For the last six weeks or so I have found myself breaking the jetty wearing warmer clothes and often times dealing with a northeast wind that seems to blow right down the beachfront building some of the most confused seas (I call them snotty) that never seem to want to lay into a decent swell. The typical winter day finds me yearning for not only the warmer summer weather but the summer fishing patterns as well.
The days of short king mackerel and red snapper trips seem so far away, like a distant memory. The rigs and live bottom within easy reach seem to be devoid of life as the water temperature drops and we settle in for yet another winter. While the fishing is still good for other species, they require a long run that may not always be possible with the fickle winter weather.
For many, winter brings thoughts of amberjack and grouper. The cold calm days following a strong front make me think of yellowfin tuna around the spar rigs and deep dropping for tilefish. All of these excursions require just the right weather window that is usually short-lived and often times requiring perfect timing to beat the return of the north wind and rough conditions to make it back to port. Not to mention that for me they usually seem to fall when I have other obligations leaving me to just mumble to myself that old lament, "Maybe next time."
During these off-season lulls our minds seem to wander from fishing. Many fight the boredom by spending the time working on their boats, cleaning and repairing equipment, or just other pursuits all together. The marinas are empty and the boat ramps see little use except from the occasional diehard that just refuses to be put off by a little cold weather.
I even find my phone calls begin to slow and at times dwindle to a halt around the first week of November. Those that do call are confused as to what they may be able to catch while down to the coast for a holiday visit. With the first question being, "Can we catch anything this time of year?" The answer to that question is always yes. And for those that are looking to take advantage of a short break in the weather you can do it quite easily, all within sight of the beach.
Obviously, you're not going to fill the box with hundreds of pounds of the more glamorous reef fish, but getting a line stretched and spending a cool winter day in the sun catching fish is not all that difficult to find.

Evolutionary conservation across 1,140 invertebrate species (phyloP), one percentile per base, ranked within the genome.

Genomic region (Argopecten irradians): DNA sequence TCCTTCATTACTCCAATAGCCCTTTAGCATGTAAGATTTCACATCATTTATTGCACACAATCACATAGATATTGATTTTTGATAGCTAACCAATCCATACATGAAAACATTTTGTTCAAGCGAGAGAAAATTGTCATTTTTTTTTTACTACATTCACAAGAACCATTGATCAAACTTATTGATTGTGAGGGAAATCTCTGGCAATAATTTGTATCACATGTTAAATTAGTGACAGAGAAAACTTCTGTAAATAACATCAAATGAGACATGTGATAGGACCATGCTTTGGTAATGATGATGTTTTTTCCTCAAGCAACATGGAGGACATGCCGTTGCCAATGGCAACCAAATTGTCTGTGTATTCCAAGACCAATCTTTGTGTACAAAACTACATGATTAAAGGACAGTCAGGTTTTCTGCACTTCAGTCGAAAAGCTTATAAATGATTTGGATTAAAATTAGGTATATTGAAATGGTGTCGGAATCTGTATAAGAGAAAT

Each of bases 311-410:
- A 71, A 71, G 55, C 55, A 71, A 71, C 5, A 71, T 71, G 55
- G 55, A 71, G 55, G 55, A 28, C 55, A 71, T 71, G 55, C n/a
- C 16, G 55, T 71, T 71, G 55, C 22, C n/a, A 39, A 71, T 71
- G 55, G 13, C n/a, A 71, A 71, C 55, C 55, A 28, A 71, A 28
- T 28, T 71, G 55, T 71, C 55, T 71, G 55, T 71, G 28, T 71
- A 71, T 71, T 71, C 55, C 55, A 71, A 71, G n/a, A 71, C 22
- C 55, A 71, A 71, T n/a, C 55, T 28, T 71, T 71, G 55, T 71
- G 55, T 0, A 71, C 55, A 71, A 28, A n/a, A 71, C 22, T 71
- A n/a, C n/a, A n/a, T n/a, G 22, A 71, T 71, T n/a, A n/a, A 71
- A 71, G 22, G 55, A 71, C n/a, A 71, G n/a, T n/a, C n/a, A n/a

Since the recovery of the red drum in the Gulf of Mexico, The larger specimens, or the "bulls" as we call them, have become one of the most sought after nearshore species after the summer fishing season winds down. In the last several years I have witnessed massive schools of bull redfish feeding at the surface, offering sightcasting opportunities that would raise the heart rate of even the most seasoned veteran.
These fish have definitely recovered with a vengeance and their numbers show absolutely no sign of slowing down in the near future. They even seem to be hearty enough to withstand our recent red tide problems that touched almost the entire Texas coastline. I have seen no mature reds dead or dying here in my home water. According to Texas Parks and Wildlife, very few redfish have been included in the mortality surveys they have been conducting ever since this red tide event first showed up about a month ago.
Most people are aware of the annual run of bull redfish along our beachfront and jetties during the fall and make plans every year to take advantage of this incredible fishery. These fish move into the shallow waters of the Texas coast to spawn and it makes for some fast and furious action. The run usually starts in early to mid September and will last well into November at times. The one thing that most don't seem to know is these fish don't just disappear when the spawning has ended. These larger breeding aged fish will linger within a mile or two of the beach through the winter, and in some years I have caught them with some consistency well into April.
I spend many winter days targeting these fish with customers young and old who just want to catch a big fish and spend a day on the water. The tactics for targeting them are not that dissimilar to those you may use during the run. On most occasions it's just the location that changes.
I begin my day just off the beachfront, in about 25 feet of water, slowly motoring my way out to about 40 feet and back again, paying attention to where I am marking bait on my bottom machine. When I find the consistent depth where the bait is present I will drop anchor. I'm not concerned with water depth, temperature or clarity as much as I am with being where the bait is.
Once the boat settles in place it's a fairly simple approach using any oily bait such as sardines, mullet or threadfin shad - Carolina rigged on a large circle hook. I stress the circle hook to prevent hooking these fish in the throat. These are brood stock we are fishing for and the circle hook is a definite aid to insuring a healthy release.
The other key is the use of chum. I chum lightly - just enough to keep a visible slick trailing behind the boat. Although this is not a usual tactic for redfish it can make or break your success once these fish begin to scatter along the beachfront after the spawn.
Chasing bull redfish along the beach my not be as glamorous as a day of chasing wahoo or pulling a big amberjack out of some distant oil rig, but it sure beats sitting at home and falling victim to the winter doldrums. And - It beats working on a boat no matter what time of the year!